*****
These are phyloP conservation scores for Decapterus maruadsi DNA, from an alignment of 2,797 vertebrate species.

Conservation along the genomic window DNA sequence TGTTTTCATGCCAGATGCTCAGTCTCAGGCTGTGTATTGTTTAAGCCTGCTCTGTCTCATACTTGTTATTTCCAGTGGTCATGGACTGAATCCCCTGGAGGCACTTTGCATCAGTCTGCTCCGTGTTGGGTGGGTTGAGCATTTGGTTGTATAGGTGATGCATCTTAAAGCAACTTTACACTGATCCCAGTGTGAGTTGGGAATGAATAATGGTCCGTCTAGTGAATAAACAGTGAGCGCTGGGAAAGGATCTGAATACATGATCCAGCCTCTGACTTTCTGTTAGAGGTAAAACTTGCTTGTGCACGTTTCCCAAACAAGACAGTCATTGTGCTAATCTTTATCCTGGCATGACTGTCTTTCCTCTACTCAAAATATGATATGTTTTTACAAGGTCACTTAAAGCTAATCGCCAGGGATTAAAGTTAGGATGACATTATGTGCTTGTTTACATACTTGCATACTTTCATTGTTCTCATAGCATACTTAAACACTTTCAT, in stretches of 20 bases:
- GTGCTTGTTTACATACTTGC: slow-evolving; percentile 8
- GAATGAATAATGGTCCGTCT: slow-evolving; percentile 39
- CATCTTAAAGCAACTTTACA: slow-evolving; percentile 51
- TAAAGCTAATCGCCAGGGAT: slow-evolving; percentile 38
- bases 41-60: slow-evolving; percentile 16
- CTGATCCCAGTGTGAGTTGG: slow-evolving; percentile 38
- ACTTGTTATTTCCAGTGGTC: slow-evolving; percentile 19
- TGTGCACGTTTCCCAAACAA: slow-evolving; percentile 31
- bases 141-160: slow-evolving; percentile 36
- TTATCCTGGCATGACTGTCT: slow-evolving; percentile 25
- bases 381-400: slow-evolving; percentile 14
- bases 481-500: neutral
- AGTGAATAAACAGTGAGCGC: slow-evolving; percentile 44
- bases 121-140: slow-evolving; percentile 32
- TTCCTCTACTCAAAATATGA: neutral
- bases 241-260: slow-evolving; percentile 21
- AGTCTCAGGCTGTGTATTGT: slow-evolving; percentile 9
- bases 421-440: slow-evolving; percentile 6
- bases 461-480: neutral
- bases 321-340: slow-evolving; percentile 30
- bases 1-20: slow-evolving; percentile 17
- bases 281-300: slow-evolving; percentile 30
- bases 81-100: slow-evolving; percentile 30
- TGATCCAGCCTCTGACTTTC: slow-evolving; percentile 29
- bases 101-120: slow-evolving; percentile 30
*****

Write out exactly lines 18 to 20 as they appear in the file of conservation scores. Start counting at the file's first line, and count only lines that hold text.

- bases 241-260: slow-evolving; percentile 21
- AGTCTCAGGCTGTGTATTGT: slow-evolving; percentile 9
- bases 421-440: slow-evolving; percentile 6